The MastAttack 107: The Layperson’s Guide to Understanding Mast Cell Diseases, Part 70

84. Is the problem for mast cell patients that they can’t break down histamine properly?

  • Not exactly. Mast cells that are overly activated will make and release more histamine but the activation comes before the histamine, not the other way around. There’s no evidence that indicates that in mast cell disease there is something wrong with the way the body breaks down histamine.
  • Histamine intolerance is not a well accepted diagnosis in the general medical establishment. Histamine intolerance is when patients react to foods and activities that contain or cause the production of histamine in the body. The general thinking on why this happens is that the body doesn’t make enough enzyme to break down the histamine at a normal rate. I have not seen convincing data that histamine intolerance is in fact due to the inability of the body to break down histamine fast enough. Regardless, I know a lot of people who feel better when they take DAO supplements or each DAO rich foods. DAO (diamine oxidase) is one of the enzymes your body uses to break down histamine.
  • Please keep in mind that histamine intolerance is a distinct phenomenon from mast cell disease. In mast cell disease, the problem is that the mast cells are too activated so they release excessive histamine into the body. In histamine intolerance, the mast cells are not overly activated, and the body can’t break down histamine fast enough. This means that even if a person with histamine intolerance makes a normal amount of histamine, their body can’t break it down at a normal rate.
  • It is theoretically possible to have both mast cell disease and histamine intolerance. There’s not a reliable way to test for histamine intolerance beyond symptoms, and there aren’t really robust diagnostic criteria. Some people with suspected mast cell disease test negative despite having mast cell symptoms and responding to treatment. This means that there’s no way to definitively know right now if a trigger causes a reaction because of histamine intolerance or a mast cell reaction beyond having a prior, firm diagnosis of mast cell disease.
  • There is something I find intriguing that may be linked to histamine intolerance. I mentioned diamine oxidase (DAO) above. It is one of enzymes your body uses to break down histamine. The other enzyme your body uses for this is called histamine n-methyltransferase. When this enzyme breaks down histamine, it produces n-methylhistamine.
  • N-methylhistamine is the most common breakdown product of histamine. It is also the molecule that we test for as part of the diagnostic workup for mast cell disease. The reason we test for n-methylhistamine instead of histamine is because histamine is broken down so quickly that n-methylhistamine stays in your body much longer than histamine. We use it as a surrogate marker for histamine since it’s easier to measure.
  • I know a lot of mast cell patients who have flagrant histamine symptoms that repeatedly have normal tests for n-methylhistamine both in blood tests and in 24-hour urine tests. There are a few reasons why this could be but I have started to wonder if the reason those tests come back normal is because your body doesn’t make enough of the enzyme that breaks down histamine in this way. As I said above, there is no real evidence to support this, just something I think about sometimes.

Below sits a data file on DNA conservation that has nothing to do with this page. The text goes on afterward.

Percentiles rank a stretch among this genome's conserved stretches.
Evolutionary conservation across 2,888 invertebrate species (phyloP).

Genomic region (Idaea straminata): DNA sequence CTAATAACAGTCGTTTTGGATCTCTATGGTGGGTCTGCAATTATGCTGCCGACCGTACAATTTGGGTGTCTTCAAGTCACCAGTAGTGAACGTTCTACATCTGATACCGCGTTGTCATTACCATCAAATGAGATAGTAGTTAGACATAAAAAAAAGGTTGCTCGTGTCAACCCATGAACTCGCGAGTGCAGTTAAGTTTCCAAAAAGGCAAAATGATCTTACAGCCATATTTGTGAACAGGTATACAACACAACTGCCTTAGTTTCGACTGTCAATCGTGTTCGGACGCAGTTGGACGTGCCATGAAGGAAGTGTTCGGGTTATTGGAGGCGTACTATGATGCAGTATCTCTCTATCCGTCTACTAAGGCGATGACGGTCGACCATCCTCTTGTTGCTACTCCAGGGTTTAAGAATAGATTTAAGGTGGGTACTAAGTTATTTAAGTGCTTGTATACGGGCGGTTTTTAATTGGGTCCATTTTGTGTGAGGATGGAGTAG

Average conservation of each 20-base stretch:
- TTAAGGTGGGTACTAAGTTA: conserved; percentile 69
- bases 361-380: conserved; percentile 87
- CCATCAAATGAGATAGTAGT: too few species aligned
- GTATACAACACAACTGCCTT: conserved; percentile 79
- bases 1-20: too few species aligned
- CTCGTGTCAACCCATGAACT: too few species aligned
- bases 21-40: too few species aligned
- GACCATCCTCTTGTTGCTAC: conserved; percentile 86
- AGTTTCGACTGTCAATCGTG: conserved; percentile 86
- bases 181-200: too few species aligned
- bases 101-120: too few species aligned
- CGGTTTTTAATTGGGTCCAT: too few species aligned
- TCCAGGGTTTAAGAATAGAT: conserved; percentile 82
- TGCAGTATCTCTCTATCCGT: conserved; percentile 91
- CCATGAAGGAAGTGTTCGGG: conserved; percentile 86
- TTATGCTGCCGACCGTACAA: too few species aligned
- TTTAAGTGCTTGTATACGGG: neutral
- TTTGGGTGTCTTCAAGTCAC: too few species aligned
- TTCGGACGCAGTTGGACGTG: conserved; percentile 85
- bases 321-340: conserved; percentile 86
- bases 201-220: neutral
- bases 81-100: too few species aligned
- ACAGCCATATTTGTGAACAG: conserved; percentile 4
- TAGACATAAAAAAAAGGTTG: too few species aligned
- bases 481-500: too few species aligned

For additional reading, please visit the following posts:

The Provider Primer Series: Mediator testing

The MastAttack 107: The Layperson’s Guide to Understanding Mast Cell Diseases, Part 42

51. What is the difference between mast cell activation syndrome and histamine intolerance?

Histamine intolerance is not widely accepted by the mainstream medical establishment. I haven’t been able to find much about it in the way of peer reviewed literature. That said, it doesn’t seem ridiculous to me. It feels plausible, I just haven’t seen convincing evidence of that yet.

Histamine intolerance is when a patient has symptoms from ingesting something that has a lot of histamine in it, that causes the body to release histamine, or that interferes with the body’s ability to break down histamine. In histamine intolerance, the problem is what is being put into your body rather your body itself. The problem is external, not internal.

Mast cell activation syndrome is when a patient’s mast cells are fundamentally dysfunctional. The problem is internal, not external. There is no evidence at this point that patients with MCAS can’t break down histamine normally with enough time, there’s just so much of it that it takes longer.

Many patients with MCAS (and other mast cell diseases) often have symptoms when they ingest something that has a lot of histamine in it or that causes the body to release histamine. There are two theoretical ways in which ingestion of histamine can cause symptoms: either the histamine released/ingested makes it way to other parts of the body and causes symptoms there directly; or, the histamine released/ingested makes mast cells release more histamine.

Regardless of exactly what is happening, patients with MCAS and histamine intolerance can have identical symptoms to ingesting a trigger. Importantly, MCAS patients may have histamine symptoms from lots of other things, not just ingesting something.

Histamine intolerance is much more commonly discussed in holistic and alternative medicine groups, which is definitely not where my expertise is. If you are aware of some recent data on histamine intolerance, or if I have made a mistake in this post, please let me know so that I can correct it.